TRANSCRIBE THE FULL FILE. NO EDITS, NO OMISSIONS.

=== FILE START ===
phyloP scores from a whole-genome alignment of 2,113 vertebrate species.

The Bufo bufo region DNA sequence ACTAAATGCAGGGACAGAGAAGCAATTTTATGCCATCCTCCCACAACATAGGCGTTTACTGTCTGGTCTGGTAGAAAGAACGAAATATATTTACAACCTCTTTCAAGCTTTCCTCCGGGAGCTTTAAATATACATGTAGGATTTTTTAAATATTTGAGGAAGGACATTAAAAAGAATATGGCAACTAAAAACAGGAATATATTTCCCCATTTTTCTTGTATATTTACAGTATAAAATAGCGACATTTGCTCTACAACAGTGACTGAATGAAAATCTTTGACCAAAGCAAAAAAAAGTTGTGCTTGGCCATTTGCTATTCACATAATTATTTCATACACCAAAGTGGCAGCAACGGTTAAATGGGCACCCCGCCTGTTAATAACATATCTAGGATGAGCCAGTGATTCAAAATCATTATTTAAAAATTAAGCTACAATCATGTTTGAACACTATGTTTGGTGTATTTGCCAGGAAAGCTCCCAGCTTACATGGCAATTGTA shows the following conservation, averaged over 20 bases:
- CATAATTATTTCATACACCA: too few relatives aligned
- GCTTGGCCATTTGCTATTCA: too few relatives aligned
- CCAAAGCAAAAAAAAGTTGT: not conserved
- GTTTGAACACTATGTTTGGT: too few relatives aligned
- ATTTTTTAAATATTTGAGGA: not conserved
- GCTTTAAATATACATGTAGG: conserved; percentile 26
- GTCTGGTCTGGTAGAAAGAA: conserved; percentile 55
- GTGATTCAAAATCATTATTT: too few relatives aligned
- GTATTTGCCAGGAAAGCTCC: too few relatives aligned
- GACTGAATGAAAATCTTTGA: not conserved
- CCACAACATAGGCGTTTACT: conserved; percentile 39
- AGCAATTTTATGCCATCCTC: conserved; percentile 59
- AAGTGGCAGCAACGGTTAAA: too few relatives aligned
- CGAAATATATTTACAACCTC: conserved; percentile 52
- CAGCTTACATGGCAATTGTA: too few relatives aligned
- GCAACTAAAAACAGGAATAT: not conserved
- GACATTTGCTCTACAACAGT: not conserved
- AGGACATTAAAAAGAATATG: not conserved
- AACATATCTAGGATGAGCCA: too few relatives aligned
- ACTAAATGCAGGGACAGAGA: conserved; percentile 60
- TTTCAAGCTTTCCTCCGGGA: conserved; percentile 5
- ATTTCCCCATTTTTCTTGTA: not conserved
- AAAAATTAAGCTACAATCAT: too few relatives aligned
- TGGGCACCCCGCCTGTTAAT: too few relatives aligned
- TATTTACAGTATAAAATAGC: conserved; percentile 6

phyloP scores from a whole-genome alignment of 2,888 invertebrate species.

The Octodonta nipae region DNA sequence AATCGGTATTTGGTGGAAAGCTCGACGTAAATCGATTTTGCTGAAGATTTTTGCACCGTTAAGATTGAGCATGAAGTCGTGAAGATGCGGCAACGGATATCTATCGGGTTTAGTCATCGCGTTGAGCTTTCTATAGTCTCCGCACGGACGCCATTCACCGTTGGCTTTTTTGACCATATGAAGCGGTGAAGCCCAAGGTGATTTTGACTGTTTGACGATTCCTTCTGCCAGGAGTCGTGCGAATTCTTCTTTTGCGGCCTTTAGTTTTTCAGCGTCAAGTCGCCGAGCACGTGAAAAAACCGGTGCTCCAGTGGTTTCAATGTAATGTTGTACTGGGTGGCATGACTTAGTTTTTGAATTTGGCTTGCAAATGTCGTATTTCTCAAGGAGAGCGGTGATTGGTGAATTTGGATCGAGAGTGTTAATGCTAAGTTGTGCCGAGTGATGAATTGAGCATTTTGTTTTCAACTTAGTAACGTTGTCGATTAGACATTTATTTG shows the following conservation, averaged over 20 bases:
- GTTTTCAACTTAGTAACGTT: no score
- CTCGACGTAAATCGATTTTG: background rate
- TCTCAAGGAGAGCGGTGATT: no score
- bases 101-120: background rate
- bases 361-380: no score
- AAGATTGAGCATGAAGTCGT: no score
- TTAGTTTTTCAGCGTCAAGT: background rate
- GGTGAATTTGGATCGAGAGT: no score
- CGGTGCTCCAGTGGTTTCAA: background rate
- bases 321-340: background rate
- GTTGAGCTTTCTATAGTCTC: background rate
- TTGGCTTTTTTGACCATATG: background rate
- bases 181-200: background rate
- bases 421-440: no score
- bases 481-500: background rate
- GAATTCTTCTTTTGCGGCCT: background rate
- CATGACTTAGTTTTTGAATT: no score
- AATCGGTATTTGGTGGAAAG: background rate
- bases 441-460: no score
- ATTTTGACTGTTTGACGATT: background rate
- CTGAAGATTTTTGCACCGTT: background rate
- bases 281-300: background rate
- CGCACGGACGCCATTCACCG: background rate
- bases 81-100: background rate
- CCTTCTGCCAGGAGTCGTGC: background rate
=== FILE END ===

phyloP scores from a whole-genome alignment of 2,113 vertebrate species.

The Bufo bufo region DNA sequence ACTAAATGCAGGGACAGAGAAGCAATTTTATGCCATCCTCCCACAACATAGGCGTTTACTGTCTGGTCTGGTAGAAAGAACGAAATATATTTACAACCTCTTTCAAGCTTTCCTCCGGGAGCTTTAAATATACATGTAGGATTTTTTAAATATTTGAGGAAGGACATTAAAAAGAATATGGCAACTAAAAACAGGAATATATTTCCCCATTTTTCTTGTATATTTACAGTATAAAATAGCGACATTTGCTCTACAACAGTGACTGAATGAAAATCTTTGACCAAAGCAAAAAAAAGTTGTGCTTGGCCATTTGCTATTCACATAATTATTTCATACACCAAAGTGGCAGCAACGGTTAAATGGGCACCCCGCCTGTTAATAACATATCTAGGATGAGCCAGTGATTCAAAATCATTATTTAAAAATTAAGCTACAATCATGTTTGAACACTATGTTTGGTGTATTTGCCAGGAAAGCTCCCAGCTTACATGGCAATTGTA shows the following conservation, averaged over 20 bases:
- CATAATTATTTCATACACCA: too few relatives aligned
- GCTTGGCCATTTGCTATTCA: too few relatives aligned
- CCAAAGCAAAAAAAAGTTGT: not conserved
- GTTTGAACACTATGTTTGGT: too few relatives aligned
- ATTTTTTAAATATTTGAGGA: not conserved
- GCTTTAAATATACATGTAGG: conserved; percentile 26
- GTCTGGTCTGGTAGAAAGAA: conserved; percentile 55
- GTGATTCAAAATCATTATTT: too few relatives aligned
- GTATTTGCCAGGAAAGCTCC: too few relatives aligned
- GACTGAATGAAAATCTTTGA: not conserved
- CCACAACATAGGCGTTTACT: conserved; percentile 39
- AGCAATTTTATGCCATCCTC: conserved; percentile 59
- AAGTGGCAGCAACGGTTAAA: too few relatives aligned
- CGAAATATATTTACAACCTC: conserved; percentile 52
- CAGCTTACATGGCAATTGTA: too few relatives aligned
- GCAACTAAAAACAGGAATAT: not conserved
- GACATTTGCTCTACAACAGT: not conserved
- AGGACATTAAAAAGAATATG: not conserved
- AACATATCTAGGATGAGCCA: too few relatives aligned
- ACTAAATGCAGGGACAGAGA: conserved; percentile 60
- TTTCAAGCTTTCCTCCGGGA: conserved; percentile 5
- ATTTCCCCATTTTTCTTGTA: not conserved
- AAAAATTAAGCTACAATCAT: too few relatives aligned
- TGGGCACCCCGCCTGTTAAT: too few relatives aligned
- TATTTACAGTATAAAATAGC: conserved; percentile 6

phyloP scores from a whole-genome alignment of 2,888 invertebrate species.

The Octodonta nipae region DNA sequence AATCGGTATTTGGTGGAAAGCTCGACGTAAATCGATTTTGCTGAAGATTTTTGCACCGTTAAGATTGAGCATGAAGTCGTGAAGATGCGGCAACGGATATCTATCGGGTTTAGTCATCGCGTTGAGCTTTCTATAGTCTCCGCACGGACGCCATTCACCGTTGGCTTTTTTGACCATATGAAGCGGTGAAGCCCAAGGTGATTTTGACTGTTTGACGATTCCTTCTGCCAGGAGTCGTGCGAATTCTTCTTTTGCGGCCTTTAGTTTTTCAGCGTCAAGTCGCCGAGCACGTGAAAAAACCGGTGCTCCAGTGGTTTCAATGTAATGTTGTACTGGGTGGCATGACTTAGTTTTTGAATTTGGCTTGCAAATGTCGTATTTCTCAAGGAGAGCGGTGATTGGTGAATTTGGATCGAGAGTGTTAATGCTAAGTTGTGCCGAGTGATGAATTGAGCATTTTGTTTTCAACTTAGTAACGTTGTCGATTAGACATTTATTTG shows the following conservation, averaged over 20 bases:
- GTTTTCAACTTAGTAACGTT: no score
- CTCGACGTAAATCGATTTTG: background rate
- TCTCAAGGAGAGCGGTGATT: no score
- bases 101-120: background rate
- bases 361-380: no score
- AAGATTGAGCATGAAGTCGT: no score
- TTAGTTTTTCAGCGTCAAGT: background rate
- GGTGAATTTGGATCGAGAGT: no score
- CGGTGCTCCAGTGGTTTCAA: background rate
- bases 321-340: background rate
- GTTGAGCTTTCTATAGTCTC: background rate
- TTGGCTTTTTTGACCATATG: background rate
- bases 181-200: background rate
- bases 421-440: no score
- bases 481-500: background rate
- GAATTCTTCTTTTGCGGCCT: background rate
- CATGACTTAGTTTTTGAATT: no score
- AATCGGTATTTGGTGGAAAG: background rate
- bases 441-460: no score
- ATTTTGACTGTTTGACGATT: background rate
- CTGAAGATTTTTGCACCGTT: background rate
- bases 281-300: background rate
- CGCACGGACGCCATTCACCG: background rate
- bases 81-100: background rate
- CCTTCTGCCAGGAGTCGTGC: background rate